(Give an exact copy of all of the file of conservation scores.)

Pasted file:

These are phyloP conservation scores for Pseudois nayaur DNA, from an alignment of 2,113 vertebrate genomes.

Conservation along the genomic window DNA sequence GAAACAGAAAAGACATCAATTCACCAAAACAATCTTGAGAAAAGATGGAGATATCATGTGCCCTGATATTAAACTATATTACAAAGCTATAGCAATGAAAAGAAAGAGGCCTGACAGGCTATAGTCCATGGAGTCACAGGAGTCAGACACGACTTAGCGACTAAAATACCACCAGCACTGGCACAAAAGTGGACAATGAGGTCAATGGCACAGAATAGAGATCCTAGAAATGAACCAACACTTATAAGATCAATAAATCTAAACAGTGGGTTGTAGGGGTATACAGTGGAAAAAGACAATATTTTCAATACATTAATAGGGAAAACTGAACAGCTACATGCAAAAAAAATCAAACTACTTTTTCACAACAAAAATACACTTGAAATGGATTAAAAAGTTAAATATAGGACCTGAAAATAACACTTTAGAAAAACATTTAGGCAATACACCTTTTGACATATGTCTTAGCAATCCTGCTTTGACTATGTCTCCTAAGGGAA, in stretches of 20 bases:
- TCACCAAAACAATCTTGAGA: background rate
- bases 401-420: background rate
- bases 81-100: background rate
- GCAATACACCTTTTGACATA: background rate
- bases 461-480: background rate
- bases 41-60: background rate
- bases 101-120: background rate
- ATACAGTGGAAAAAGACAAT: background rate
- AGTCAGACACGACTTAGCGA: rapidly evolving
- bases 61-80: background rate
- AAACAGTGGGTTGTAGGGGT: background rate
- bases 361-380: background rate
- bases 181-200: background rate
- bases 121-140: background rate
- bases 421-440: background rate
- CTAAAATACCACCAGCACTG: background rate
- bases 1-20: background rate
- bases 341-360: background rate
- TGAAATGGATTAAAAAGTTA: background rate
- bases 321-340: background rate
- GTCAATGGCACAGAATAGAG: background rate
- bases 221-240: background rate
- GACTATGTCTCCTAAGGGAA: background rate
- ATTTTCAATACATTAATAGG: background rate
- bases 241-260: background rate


These are phyloP conservation scores for Pseudois nayaur DNA, from an alignment of 2,113 vertebrate genomes.

Conservation along the genomic window DNA sequence GAAACAGAAAAGACATCAATTCACCAAAACAATCTTGAGAAAAGATGGAGATATCATGTGCCCTGATATTAAACTATATTACAAAGCTATAGCAATGAAAAGAAAGAGGCCTGACAGGCTATAGTCCATGGAGTCACAGGAGTCAGACACGACTTAGCGACTAAAATACCACCAGCACTGGCACAAAAGTGGACAATGAGGTCAATGGCACAGAATAGAGATCCTAGAAATGAACCAACACTTATAAGATCAATAAATCTAAACAGTGGGTTGTAGGGGTATACAGTGGAAAAAGACAATATTTTCAATACATTAATAGGGAAAACTGAACAGCTACATGCAAAAAAAATCAAACTACTTTTTCACAACAAAAATACACTTGAAATGGATTAAAAAGTTAAATATAGGACCTGAAAATAACACTTTAGAAAAACATTTAGGCAATACACCTTTTGACATATGTCTTAGCAATCCTGCTTTGACTATGTCTCCTAAGGGAA, in stretches of 20 bases:
- TCACCAAAACAATCTTGAGA: background rate
- bases 401-420: background rate
- bases 81-100: background rate
- GCAATACACCTTTTGACATA: background rate
- bases 461-480: background rate
- bases 41-60: background rate
- bases 101-120: background rate
- ATACAGTGGAAAAAGACAAT: background rate
- AGTCAGACACGACTTAGCGA: rapidly evolving
- bases 61-80: background rate
- AAACAGTGGGTTGTAGGGGT: background rate
- bases 361-380: background rate
- bases 181-200: background rate
- bases 121-140: background rate
- bases 421-440: background rate
- CTAAAATACCACCAGCACTG: background rate
- bases 1-20: background rate
- bases 341-360: background rate
- TGAAATGGATTAAAAAGTTA: background rate
- bases 321-340: background rate
- GTCAATGGCACAGAATAGAG: background rate
- bases 221-240: background rate
- GACTATGTCTCCTAAGGGAA: background rate
- ATTTTCAATACATTAATAGG: background rate
- bases 241-260: background rate